Format

Send to:

Choose Destination
See comment in PubMed Commons below
Int J Behav Nutr Phys Act. 2012 Nov 21;9:134. doi: 10.1186/1479-5868-9-134.

Is a change in mode of travel to school associated with a change in overall physical activity levels in children? Longitudinal results from the SPEEDY study.

Author information

  • 1MRC Epidemiology Unit, Institute of Metabolic Science, Addenbrooke's Hospital, Cambridge, UK.

Abstract

BACKGROUND:

Children who use active modes of travel (walking or cycling) to school are more physically active than those who use passive (motorised) modes. However, less is known on whether a change in mode of travel to school is associated with a change in children's physical activity levels. The purpose of this analysis was to investigate the association between change in mode of travel to school and change in overall physical activity levels in children.

METHODS:

Data from 812 9-10 year old British children (59% girls) who participated in the SPEEDY study were analysed. During the summer terms of 2007 and 2008 participants completed a questionnaire and wore an accelerometer for at least three days. Two-level multiple linear regression models were used to explore the association between change in usual mode of travel to school and change in objectively measured time spent in MVPA.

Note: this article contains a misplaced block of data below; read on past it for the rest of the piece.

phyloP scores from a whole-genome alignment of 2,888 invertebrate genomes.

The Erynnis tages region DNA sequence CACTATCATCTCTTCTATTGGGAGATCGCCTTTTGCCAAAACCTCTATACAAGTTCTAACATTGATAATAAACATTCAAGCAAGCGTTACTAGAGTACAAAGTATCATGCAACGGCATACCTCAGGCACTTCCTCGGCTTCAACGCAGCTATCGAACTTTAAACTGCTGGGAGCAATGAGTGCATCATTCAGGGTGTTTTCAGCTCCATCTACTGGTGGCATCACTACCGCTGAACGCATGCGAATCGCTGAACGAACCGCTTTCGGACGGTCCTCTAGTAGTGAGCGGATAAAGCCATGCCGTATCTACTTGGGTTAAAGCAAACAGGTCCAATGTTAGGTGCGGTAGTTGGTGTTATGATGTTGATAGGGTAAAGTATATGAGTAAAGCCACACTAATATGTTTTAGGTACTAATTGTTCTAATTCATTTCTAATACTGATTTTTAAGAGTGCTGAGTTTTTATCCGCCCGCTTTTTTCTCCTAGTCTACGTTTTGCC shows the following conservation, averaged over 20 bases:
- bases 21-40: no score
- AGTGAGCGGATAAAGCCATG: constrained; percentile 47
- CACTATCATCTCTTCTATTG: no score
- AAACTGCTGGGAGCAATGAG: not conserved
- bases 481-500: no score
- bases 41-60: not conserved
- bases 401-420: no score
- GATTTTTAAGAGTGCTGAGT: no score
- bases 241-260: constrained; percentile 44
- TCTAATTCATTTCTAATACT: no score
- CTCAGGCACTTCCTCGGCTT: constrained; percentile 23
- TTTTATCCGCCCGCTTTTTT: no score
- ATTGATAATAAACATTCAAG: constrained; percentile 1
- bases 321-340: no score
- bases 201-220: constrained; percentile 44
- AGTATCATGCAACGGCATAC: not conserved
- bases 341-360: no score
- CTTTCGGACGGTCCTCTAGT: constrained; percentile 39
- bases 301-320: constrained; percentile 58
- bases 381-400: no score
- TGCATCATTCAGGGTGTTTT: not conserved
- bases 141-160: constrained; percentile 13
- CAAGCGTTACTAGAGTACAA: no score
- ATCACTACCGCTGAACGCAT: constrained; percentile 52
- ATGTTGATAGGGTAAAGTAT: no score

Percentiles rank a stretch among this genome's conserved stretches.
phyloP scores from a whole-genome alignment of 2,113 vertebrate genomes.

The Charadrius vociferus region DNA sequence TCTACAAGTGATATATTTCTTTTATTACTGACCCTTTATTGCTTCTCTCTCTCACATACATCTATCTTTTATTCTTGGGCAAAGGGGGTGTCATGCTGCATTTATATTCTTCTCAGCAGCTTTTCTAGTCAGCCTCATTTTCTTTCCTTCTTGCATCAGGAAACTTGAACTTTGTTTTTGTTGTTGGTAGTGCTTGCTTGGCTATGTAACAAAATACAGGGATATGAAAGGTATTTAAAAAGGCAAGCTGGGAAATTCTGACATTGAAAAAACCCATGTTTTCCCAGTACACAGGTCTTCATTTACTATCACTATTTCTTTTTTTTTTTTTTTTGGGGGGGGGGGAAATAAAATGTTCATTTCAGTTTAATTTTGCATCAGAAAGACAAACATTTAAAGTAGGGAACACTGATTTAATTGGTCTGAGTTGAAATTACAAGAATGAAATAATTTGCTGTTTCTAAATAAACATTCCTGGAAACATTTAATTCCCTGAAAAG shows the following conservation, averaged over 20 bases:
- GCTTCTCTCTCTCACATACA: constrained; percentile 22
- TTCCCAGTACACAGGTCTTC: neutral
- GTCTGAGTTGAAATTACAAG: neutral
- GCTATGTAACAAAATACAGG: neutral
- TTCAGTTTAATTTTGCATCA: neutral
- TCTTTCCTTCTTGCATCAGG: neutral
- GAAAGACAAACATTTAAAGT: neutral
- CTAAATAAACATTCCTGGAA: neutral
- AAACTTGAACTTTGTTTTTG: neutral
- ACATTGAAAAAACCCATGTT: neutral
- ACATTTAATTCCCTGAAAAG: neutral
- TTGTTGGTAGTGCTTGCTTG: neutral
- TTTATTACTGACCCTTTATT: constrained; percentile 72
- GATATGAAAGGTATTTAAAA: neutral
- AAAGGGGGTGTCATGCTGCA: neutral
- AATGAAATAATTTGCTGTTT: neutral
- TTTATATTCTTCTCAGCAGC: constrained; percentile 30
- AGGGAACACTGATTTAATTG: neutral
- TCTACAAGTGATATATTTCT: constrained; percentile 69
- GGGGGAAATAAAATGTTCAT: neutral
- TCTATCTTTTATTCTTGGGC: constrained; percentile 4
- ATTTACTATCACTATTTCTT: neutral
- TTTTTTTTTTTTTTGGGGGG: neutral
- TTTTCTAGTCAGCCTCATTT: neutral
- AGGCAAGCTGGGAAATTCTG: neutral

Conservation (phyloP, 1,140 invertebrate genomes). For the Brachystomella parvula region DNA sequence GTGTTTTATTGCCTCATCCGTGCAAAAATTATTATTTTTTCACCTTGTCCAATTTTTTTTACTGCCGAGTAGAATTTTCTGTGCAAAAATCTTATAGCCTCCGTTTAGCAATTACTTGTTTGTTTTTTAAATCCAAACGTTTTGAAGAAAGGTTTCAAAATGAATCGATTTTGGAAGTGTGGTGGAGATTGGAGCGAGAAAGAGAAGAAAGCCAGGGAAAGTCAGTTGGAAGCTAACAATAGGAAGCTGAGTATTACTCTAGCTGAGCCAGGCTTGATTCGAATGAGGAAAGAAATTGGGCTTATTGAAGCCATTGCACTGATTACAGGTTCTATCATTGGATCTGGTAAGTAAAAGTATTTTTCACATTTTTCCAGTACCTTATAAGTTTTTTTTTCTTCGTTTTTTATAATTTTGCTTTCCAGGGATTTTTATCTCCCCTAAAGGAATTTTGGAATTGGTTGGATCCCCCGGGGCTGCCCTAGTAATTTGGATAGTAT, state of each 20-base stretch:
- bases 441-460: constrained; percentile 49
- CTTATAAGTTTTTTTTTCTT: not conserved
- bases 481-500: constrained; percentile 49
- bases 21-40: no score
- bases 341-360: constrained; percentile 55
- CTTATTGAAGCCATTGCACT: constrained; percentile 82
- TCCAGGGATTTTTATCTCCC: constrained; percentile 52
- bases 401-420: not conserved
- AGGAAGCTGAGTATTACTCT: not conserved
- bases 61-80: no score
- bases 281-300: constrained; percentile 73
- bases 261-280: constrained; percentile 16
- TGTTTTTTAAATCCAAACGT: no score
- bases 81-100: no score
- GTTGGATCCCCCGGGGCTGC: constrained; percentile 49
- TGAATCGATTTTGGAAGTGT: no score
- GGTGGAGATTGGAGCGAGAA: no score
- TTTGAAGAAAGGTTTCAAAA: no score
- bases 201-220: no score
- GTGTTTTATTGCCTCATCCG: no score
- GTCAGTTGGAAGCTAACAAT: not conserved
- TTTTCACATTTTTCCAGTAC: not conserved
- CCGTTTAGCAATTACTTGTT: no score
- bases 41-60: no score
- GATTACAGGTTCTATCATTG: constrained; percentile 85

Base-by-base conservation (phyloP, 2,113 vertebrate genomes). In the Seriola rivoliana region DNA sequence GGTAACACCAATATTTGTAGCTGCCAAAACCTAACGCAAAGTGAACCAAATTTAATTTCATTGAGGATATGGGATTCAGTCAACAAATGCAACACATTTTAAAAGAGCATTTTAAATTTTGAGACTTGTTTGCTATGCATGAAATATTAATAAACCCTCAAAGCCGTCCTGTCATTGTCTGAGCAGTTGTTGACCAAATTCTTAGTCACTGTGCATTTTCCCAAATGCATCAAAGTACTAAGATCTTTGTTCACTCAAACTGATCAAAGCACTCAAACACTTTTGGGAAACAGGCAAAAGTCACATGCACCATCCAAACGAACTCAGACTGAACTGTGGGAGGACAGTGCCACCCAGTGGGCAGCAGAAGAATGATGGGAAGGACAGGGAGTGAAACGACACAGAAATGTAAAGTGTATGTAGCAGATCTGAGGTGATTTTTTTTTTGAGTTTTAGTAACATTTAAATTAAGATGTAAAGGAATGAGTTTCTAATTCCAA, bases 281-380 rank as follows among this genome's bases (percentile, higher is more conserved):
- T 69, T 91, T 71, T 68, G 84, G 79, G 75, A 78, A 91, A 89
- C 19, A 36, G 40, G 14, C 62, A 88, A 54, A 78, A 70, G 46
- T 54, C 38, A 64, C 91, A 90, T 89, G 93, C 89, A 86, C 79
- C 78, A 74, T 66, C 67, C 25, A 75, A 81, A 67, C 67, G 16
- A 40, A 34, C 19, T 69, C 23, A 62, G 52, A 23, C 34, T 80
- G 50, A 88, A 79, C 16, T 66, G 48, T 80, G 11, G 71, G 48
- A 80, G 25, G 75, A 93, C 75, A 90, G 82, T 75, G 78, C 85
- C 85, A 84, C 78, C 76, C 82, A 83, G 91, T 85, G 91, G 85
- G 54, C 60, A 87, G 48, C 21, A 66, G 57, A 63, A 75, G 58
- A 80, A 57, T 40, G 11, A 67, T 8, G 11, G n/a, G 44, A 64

RESULTS:

Compared to children whose reported mode of travel did not change, a change from a passive to an active mode of travel was associated with an increase in daily minutes spent in MVPA (boys: beta 11.59, 95% CI 0.94 to 22.24; girls: beta 11.92, 95% CI 5.00 to 18.84). This increase represented 12% of boys' and 13% of girls' total daily time spent in MVPA at follow-up.

CONCLUSION:

This analysis provides further evidence that promoting active travel to school may have a role in contributing to increasing physical activity levels in children.

PMID:
23171217
[PubMed - indexed for MEDLINE]
PMCID:
PMC3514198
Free PMC Article
PubMed Commons home

PubMed Commons

0 comments
How to join PubMed Commons

    Supplemental Content

    Full text links

    Icon for BioMed Central Icon for PubMed Central
    Loading ...
    Write to the Help Desk